Samuel Morgenstern, an Austrian businessman and a business partner of the young Hitler in his Vienna period, bought many of the young Hitler’s paintings. According to Morgenstern, Hitler came to him for the first time in the beginning of the 1910s, either in 1911 or in 1912. When Hitler came to Morgenstern’s glazier store for the first time, he offered Morgenstern three of his paintings. Morgenstern kept a database of his clientele, through which it had been possible to locate the buyers of young Hitler’s paintings. It is found that the majority of the buyers were Jewish. An important client of Morgenstern, a prosecuting lawyer by the name of Josef Feingold,another Jewish Business man, bought a series of paintings by Hitler depicting old Vienna.
Samuel Morgenstern was born in Budapest in 1875. In 1903 he opened his glazier store with a workshop in the back at 4 Liechtenstein-strasse near downtown Vienna, quite close to Sigmund Freud’s practice and apartment.
In 1904 he married Emma Pragan, a Jew from Vienna.
In a deposition he made from memory in 1937, Morgenstern stated that Hitler had come to his store for the first time in 1911 or 1912, offering him three paintings, historical views in the style of Rudolf von Alt. Morgenstern had also sold pictures in his frame and glazier store, “since in my experience it is easier to sell frames if they contain pictures.
After the annexation of Austria in March 1938 as leader of the “Greater German Empire,” Mr. and Mrs.Morgenstern’s destiny made a turn for the worst. In the fall of 1938 their stores, fully stocked warehouse, and workshop were “Aryanized” and taken over by a National Socialist. The “purchase price,” which was set at 620 marks, was never paid. Because Morgenstern also lost his commercial license, he was no longer allowed to work. Thus the couple- sixty-three and fifty-nine years old, respectively-had no income whatever, and what is more: they could not leave the country, because they did not have the money either for the trip or for the obligatory “Reich flight tax,” or for the required visa.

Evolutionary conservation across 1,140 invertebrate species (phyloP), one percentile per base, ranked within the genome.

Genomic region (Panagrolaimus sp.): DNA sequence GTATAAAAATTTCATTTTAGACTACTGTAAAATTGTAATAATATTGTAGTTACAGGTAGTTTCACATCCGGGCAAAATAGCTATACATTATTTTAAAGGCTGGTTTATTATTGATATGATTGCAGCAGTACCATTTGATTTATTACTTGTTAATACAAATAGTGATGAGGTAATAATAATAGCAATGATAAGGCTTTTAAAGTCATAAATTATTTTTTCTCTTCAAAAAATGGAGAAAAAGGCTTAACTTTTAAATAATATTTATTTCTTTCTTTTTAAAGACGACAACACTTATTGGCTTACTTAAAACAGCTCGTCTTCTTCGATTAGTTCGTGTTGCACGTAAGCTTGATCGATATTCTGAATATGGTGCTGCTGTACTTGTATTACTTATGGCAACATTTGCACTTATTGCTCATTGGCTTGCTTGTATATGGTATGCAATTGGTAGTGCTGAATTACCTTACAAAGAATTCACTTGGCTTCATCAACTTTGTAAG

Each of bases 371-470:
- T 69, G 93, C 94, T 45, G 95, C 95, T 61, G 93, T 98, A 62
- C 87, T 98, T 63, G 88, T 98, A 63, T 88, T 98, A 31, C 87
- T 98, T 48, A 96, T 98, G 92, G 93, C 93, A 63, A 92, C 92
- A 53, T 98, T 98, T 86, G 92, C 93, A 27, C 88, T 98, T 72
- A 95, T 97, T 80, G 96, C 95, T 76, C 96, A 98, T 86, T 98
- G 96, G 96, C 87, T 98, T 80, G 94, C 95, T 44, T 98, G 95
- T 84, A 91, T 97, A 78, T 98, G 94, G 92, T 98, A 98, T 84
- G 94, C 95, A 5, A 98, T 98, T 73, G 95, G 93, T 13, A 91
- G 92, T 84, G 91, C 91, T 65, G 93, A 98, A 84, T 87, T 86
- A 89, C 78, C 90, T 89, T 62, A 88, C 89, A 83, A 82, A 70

In this desperate situation Samuel Morgenstern saw only one way out: asking the Fuhrer personally for help, just as Dr. Bloch,Bloch was the physician of Adolf Hitler’s family, in Linz did around that time.
Considering that Hitler immediately responded to Bloch’s request, Morgenstern’s hope for the Fuhrer to intervene and save his life was certainly not absurd, as long as the letter reached Hitler.
Morgenstern’s letter went on the following journey: mailed in Vienna on August 11, it arrived in Hider’s secretary’s office at the Obersalzberg in Berchtesgaden on August 12 and was forwarded from there to the “Fuhrer’s Chancellery” in Berlin on August 14, where it was opened on August 15. This is where the marginal note “Jew!” must have been added. In any case, the secretary’s office did not hand the letter to Hider but returned it to Vienna on August 19 however, not to the sender but to the Finance Ministry, where it was filed away and forgotten for the next fifty-six years.
The invasion of Poland began on September 1, 1939, and with it World War II. The Morgensterns waited fruitlessly for help from Hitler, but a short time later their house was taken from them. They had to relocate to a kind of Jewish ghetto in Leopoldstadt. From there, on October 28, 1941, they were deported to the Litzmannstadt ghetto in the Reich district of Wartheland. The deportation order was stamped, in red ink, “To Poland.”
The Morgensterns were among 25,000 Jews deported to Litzmannstadt(AKA Lodz) from Berlin, Vienna, Prague, Frankfurt, Cologne, Hamburg, Dusseldorf, and Luxembourg.
Samuel Morgenstern died of exhaustion in the ghetto of Litzmannstadt in August 1943. He was sixty-eight years old. He was buried in the ghetto cemetery. As an eyewitness, Emma’s brother-in-law Wilhelm Abeles, a former glazier in Vienna, was to report later on, his wife was with him until the end.
Emma Morgenstern must have been deported to Auschwitz by August 1944, for on August 30 only a “cleaning-up commando” of six hundred men and a few people in hiding remained in the ghetto. Most new arrivals-above all, old women unable to work-were immediately sent to the gas chamber .